Why should this principle be limited to what we currently think of as "communication channels"? Maybe the optimal way to pervade the Universe is in a form that's indistinguishable from its substrate -- unless you know the key to correlate it.

      If you're colonizing the Universe in a way that the natives can detect, you're wasting resources. Grown-up minds know better.

      • by khallow ( 566160 )

        If you're colonizing the Universe in a way that the natives can detect, you're wasting resources. Grown-up minds know better.

        The obvious rebuttal is that you can reshape the universe to be more conducive to your needs and goals. This would correspond, in the Shannon analogy to enlarging the channel so that it has a higher bandwidth.

        Another obvious rebuttal is that the universe has a lot of structure and needs a lot of structure in order for an intelligence to operate.

    • by itzly ( 3699663 )
      1) It's very hard to make autonomous self-replicating robots that can colonize an unknown planet. 2) Stars are extremely far apart. 3) Nobody cares enough to solve these huge challenges for no particular reward.
    • by c ( 8461 )

      A real head-scratching conundrum about the universe is explaining why it's not already overrun with self-replicating robots.

      Because the need/urge to reproduce and expand your territory is a biological imperative which would have to be taught to robots?

      Because an biological lifeform smart enough to make immortal intelligent robots might just be smart enough not to also make them infinitely self-replicating?

      Because the universe is big enough and hostile enough to make unbounded expansion less than a sure thin

    • by sylivin ( 2964093 ) on Friday December 19, 2014 @03:07PM (#48636545)
      It may not be feasible or even desirable. The problem with unlimited mechanical replication is the same problem that happens with biological chemical replication. Errors. You might think digital copying is error free, but that is incorrect. The storage medium can and will cause errors. Self-checking and quality control helps, but eventually any mechanical life form will end up with their version of cancer - an undiscovered error that causes system-wide malfunctions. An intelligent AI would probably realize that unleashing self replicating machines around the galaxy will eventually cause the formation of a group of crazed insane machines that reproduce out of control, and such a group would be a direct threat to it. Remember that errors in biological systems are taken care of by cells that murder malfunctioning ones. In a galaxy-wide mechanical system they would be no way to find, track, and take care of a probe who's children turn cancerous at such distances.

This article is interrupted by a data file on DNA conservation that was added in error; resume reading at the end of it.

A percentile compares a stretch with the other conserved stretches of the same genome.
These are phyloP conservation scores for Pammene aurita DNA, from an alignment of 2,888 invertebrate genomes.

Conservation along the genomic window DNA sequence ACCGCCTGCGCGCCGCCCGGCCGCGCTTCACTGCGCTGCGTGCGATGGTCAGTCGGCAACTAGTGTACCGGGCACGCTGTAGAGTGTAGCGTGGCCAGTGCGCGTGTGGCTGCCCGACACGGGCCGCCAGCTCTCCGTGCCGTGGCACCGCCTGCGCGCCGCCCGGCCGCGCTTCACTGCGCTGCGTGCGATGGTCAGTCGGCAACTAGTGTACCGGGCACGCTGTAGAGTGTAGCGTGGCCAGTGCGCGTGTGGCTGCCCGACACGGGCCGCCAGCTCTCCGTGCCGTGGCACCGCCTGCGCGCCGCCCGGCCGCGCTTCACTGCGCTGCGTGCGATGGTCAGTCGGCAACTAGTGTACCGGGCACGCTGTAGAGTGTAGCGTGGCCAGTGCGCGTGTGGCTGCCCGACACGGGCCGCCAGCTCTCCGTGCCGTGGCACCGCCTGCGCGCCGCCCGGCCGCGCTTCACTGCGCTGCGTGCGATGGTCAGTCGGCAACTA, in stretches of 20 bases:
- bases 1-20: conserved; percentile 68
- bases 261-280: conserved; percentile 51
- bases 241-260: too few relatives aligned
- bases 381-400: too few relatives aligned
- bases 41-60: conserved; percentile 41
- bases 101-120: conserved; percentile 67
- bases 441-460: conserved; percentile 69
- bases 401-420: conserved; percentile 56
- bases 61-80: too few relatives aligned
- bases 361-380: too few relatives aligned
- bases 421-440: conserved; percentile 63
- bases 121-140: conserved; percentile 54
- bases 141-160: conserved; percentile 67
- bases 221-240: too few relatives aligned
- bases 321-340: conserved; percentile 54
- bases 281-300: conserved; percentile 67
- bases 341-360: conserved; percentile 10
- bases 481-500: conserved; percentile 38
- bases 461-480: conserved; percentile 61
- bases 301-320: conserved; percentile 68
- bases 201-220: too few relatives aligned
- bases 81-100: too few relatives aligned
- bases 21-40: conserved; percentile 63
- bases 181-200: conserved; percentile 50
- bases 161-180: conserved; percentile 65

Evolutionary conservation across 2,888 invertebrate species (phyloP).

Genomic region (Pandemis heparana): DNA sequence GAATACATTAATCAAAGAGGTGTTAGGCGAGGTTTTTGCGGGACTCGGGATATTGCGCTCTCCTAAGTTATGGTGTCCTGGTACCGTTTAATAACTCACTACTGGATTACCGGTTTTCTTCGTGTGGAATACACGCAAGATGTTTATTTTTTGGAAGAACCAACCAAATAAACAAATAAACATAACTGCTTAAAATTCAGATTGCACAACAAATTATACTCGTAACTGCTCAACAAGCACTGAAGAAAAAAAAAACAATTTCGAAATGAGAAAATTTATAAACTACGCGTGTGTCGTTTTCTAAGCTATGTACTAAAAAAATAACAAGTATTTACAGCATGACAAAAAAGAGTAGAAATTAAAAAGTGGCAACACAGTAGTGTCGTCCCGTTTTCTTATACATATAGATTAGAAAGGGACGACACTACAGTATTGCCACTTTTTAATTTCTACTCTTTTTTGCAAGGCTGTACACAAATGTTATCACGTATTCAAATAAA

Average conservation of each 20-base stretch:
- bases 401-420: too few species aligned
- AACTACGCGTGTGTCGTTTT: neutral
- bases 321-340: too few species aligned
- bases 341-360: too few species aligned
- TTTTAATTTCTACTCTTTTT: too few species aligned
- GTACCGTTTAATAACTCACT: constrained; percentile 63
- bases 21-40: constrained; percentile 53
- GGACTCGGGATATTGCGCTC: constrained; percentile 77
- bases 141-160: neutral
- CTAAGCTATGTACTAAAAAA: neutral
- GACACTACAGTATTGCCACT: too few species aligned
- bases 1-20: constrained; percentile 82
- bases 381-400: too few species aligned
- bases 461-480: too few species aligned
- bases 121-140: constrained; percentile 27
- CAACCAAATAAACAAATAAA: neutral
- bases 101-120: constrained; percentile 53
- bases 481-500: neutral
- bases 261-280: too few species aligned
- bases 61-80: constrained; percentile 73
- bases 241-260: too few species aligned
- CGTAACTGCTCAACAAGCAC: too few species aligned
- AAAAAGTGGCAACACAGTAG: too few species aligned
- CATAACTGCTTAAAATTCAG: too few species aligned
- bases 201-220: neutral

• A real head-scratching conundrum about the universe is explaining why it's not already overrun with self-replicating robots.

      Nah, that's easy : it actually *is* overrun, what else do you think all the dark matter is?
      These robots are monoliths with ratios 1:4:5. Because they are black and full of stars, they are very hard to see against the cosmic background.

    • this planet is overrun with microorganisms, everywhere we look, how do we know were aren't the von neumann probes?

      we are self replicating, bacterial spores can survive extremely long periods in a vacuum so it stands to reason they could planet hop and there are some theories life here might have come here from mars anyway.

      maybe we just can't see the forest for the trees.

  • by raymorris ( 2726007 ) on Friday December 19, 2014 @02:28PM (#48636127) Journal

    For intelligent forms, that seems to be the case here on earth.

    There are about 1.5 billion smartphones on the planet. If you ask a smartphone "who is the vice president of the united states", approximately all of them will say (speak) "Joe Biden is the vice president".

    Based on surveys I've seen, only a couple million people reach the same level of intelligence, knowing who the vice president is. Therefore, silicon can be considered to be the most common form of intelligence on earth.

    Even more so on the coasts of the US, of course, as humans are becoming more silicone, leaving all intelligence to the silicon.

  • by Scholasticus ( 567646 ) on Friday December 19, 2014 @02:36PM (#48636231) Journal
    Those Berserker novels were okay, but not great.
  • by ugmoe ( 776194 ) on Friday December 19, 2014 @02:41PM (#48636307)
    The director of SETI believes in intelligent design?